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Quick Facts

Unstable Angina


The Manual's Editorial Staff

Last full review/revision May 2021| Content last modified May 2021
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What is unstable angina?

Angina is pain, discomfort, or pressure in your chest that happens when your heart isn't getting enough oxygen. The lack of oxygen is caused by a narrow or blocked artery to your heart (coronary artery disease). Angina usually comes when you exert yourself, for example, by climbing stairs or walking up a hill. It goes away in a few minutes when you rest. You usually get angina each time you do the same amount of exertion.

Unstable angina is when your angina comes:

  • With much less exertion than normal

  • When you aren't exerting yourself at all

With unstable angina:

  • You have chest pain or pressure

  • Doctors do blood tests and ECG/EKG

  • Doctors will give you medicine and do procedures to try to get more blood to the affected area of your heart

What causes unstable angina?

The heart is a muscle that pumps blood. Like all muscles, the heart needs a steady supply of blood to work. Blood that pumps through the heart doesn't feed the heart muscle. Instead, the heart muscle is fed by its own arteries. These arteries are called coronary arteries. Coronary is a word for heart.

Unstable angina happens when one of your coronary arteries is temporarily blocked by a blood clot.

If the blood clot goes away on its own, your symptoms go away. If the blood clot doesn't go away quickly, you will have a heart attack. In a heart attack, the affected heart muscle dies because it doesn't get enough blood. In unstable angina, the affected muscle doesn't die. However, unstable angina is a warning sign of a heart attack.

Blood clots in a coronary artery usually happen when you have atherosclerosis:

  • Atherosclerosis is commonly known as hardening of the arteries

  • Atherosclerosis is the slow build-up of cholesterol and other fatty material in your arteries

  • This build-up is called an atheroma or plaque

  • The plaque may rupture suddenly, causing a blood clot that blocks the artery

With unstable angina, your heart's rhythm may also be affected, causing it to beat too fast or too slow. Rarely, your heart stops completely (cardiac arrest) and you die.

What are the symptoms of unstable angina?

Symptoms of unstable angina are similar to angina, but the pain usually hurts more, lasts longer, and doesn't feel better with rest.

  • You may have pain in the middle of your chest

  • The pain may spread to your back, jaw, or left arm

  • Less often, the pain spreads to the right arm

  • The pain may occur in one or more of these places and not in your chest at all

  • You may feel sweaty and nervous

  • Your lips, hands, or feet may turn slightly blue

How can doctors tell if I have unstable angina?

Doctors base the diagnosis on your symptoms and do tests, such as:

  • ECG/EKG—a test that measures your heart’s electrical activity

  • Blood tests to check for certain substances that show heart problems

How do doctors treat unstable angina?

You will be admitted to the hospital. Doctors will:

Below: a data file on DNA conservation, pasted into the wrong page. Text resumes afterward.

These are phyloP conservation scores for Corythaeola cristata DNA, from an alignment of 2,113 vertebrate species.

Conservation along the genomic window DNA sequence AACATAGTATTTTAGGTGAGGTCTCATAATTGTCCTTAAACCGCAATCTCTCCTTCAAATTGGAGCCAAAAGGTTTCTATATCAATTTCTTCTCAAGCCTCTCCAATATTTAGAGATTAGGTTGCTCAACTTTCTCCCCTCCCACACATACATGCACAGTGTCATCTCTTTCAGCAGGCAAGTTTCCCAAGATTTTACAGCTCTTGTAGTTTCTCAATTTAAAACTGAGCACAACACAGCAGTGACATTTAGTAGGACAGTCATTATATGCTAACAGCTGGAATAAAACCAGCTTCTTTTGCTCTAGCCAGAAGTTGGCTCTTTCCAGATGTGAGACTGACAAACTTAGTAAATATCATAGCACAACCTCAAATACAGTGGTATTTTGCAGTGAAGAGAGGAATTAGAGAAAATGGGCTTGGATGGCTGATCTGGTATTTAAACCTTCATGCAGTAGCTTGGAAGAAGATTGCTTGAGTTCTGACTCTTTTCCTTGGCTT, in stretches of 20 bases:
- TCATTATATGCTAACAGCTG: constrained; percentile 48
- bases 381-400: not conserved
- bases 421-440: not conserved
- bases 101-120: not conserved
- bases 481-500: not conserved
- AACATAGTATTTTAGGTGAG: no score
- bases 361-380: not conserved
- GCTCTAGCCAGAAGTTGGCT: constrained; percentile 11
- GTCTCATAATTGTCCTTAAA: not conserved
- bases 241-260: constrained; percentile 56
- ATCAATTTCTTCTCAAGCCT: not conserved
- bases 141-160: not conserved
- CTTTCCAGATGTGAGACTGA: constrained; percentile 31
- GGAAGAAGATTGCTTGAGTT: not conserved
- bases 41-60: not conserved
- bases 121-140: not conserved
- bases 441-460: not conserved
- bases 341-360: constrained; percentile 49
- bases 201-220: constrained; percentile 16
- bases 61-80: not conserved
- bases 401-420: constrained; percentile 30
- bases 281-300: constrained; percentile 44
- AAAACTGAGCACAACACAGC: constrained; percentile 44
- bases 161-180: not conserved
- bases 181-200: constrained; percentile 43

• Control your heart rhythm and blood pressure

  • Give you nitroglycerin under your tongue and by vein to relieve chest pain

  • Give you medicines to prevent blood clots

  • Give you medicines to lower the work load on your heart

  • Sometimes do a procedure (angioplasty) to open up the blocked artery

During angioplasty:

  • The doctor puts a small, flexible tube (catheter) into an artery in your upper leg (groin) or in your wrist

  • The catheter is pushed up the artery to your heart and then into one of your coronary arteries

  • A small balloon on the tip of the catheter is inflated

  • The balloon pushes the blockage open

  • Then the doctor slips a wire mesh tube (stent) off the end of the catheter into the blocked area

  • The wire mesh tube helps hold the blocked area open

Sometimes doctors can't do angioplasty. They may recommend bypass surgery (also called coronary artery bypass grafting or coronary artery bypass surgery).

During bypass surgery:

  • Doctors take a piece of healthy artery or vein from another part of your body

  • They sew one end of that piece of artery or vein to your aorta (the major artery that takes blood from your heart to the rest of your body)

  • They sew the other end to your blocked artery past the point of the blockage

  • Your blood then flows through this new route, bypassing the blockage

Treat the cause of your unstable angina

To treat the problem that caused your unstable angina, doctors usually give you:

They'll also have you change any behaviors that are hurting your heart, such as smoking, not exercising, and eating a poor diet.

How can I prevent unstable angina?

Change behaviors that may hurt your heart

  • Eat healthy foods, such as fresh fruits and vegetables and other high-fiber foods

  • Eat less fat from meats, dairy, and processed foods (such as frozen pizza or microwaveable dinners)—talk to your doctor about how much and which types of fat you should eat

  • Lose weight if you need to

  • Stay active by using weights or walking

  • Stop smoking or using drugs—this can be a hard to stop, so talk to your doctor or a counselor about how to get help

Take your medicines correctly

  • Remember to take any medicines prescribed by your doctor, such as for high cholesterol, high blood pressure, or diabetes

  • If you're 50 or older, ask your doctor about taking a low dose of aspirin every day to help prevent heart attacks and strokes

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